A few years into the business, it became painfully clear to Richard that although he and his dad were sharing the profits equally, they were not doing the same with the workload. Michael was becoming more and more aloof with his responsibilities. It was not uncommon for Richard to learn the night before an estimate was due that Michael failed to prepare the estimate. The plans needed to do the estimate would invariably be in the backseat of his dad’s car, and Richard would pull an all-nighter to prepare the estimate and submit it before the bid deadline the next morning.

Another issue compounding the problem was Michael’s treatment of the business as his personal piggybank. At the point at which he was doing little to no work, Michael would frequently, without consulting Richard, withdraw substantial funds from the business for his personal expenses.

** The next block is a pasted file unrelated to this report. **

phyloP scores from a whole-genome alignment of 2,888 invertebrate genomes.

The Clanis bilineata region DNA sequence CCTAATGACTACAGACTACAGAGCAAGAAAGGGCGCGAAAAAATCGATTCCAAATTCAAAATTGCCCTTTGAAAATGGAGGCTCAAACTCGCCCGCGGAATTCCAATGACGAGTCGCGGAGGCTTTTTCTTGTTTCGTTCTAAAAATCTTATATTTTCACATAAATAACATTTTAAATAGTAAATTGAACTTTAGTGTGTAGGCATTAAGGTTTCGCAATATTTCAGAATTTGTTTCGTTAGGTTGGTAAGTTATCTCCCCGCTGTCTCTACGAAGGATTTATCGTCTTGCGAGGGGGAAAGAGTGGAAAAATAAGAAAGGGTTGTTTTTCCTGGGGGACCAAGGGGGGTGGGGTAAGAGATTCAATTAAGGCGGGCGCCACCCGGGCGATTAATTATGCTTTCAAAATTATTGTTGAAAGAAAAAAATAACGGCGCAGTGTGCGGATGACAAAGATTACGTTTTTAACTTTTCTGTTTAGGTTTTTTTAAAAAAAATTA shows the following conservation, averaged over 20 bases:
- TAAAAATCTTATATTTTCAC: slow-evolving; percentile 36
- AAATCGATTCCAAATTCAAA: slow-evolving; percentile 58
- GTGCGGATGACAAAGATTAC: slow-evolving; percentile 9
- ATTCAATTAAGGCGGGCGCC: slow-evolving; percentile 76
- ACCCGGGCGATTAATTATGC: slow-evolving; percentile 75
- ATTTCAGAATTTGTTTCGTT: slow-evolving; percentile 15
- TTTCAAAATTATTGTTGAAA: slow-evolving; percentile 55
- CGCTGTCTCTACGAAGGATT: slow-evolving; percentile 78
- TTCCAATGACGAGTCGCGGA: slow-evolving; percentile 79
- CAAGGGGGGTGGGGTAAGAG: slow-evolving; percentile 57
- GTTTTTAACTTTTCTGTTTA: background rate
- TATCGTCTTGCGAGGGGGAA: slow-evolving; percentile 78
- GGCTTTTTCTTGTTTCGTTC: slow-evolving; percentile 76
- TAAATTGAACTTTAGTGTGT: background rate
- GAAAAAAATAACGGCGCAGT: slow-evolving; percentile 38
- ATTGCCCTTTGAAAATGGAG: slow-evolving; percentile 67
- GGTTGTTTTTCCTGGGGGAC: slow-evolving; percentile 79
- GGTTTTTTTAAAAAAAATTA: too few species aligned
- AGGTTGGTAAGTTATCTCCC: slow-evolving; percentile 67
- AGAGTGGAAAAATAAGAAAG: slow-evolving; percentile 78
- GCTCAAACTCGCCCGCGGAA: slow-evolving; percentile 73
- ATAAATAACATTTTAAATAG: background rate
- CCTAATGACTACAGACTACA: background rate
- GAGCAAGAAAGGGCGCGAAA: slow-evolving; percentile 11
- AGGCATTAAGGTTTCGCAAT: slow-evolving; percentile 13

One memorable example was at a lean time when there were barely enough funds in the business account to cover expenses, Michael withdrew funds to pay for a paint job for his wife’s Cadillac.

Richard continued to carry his father on his back for several years. But Michael’s continued drain on the company’s finances brought the business in the red. At this juncture, Richard, married and the father of three young children (including my wife), could no longer continue being the “good son” and support his father. He had to support his own family. Richard confronted his dad and told him he could not continue the gravy train, but would buy Michael out. And that is what he did at a great sacrifice. It took Richard years to get the business back in the black and pay off his dad’s buyout.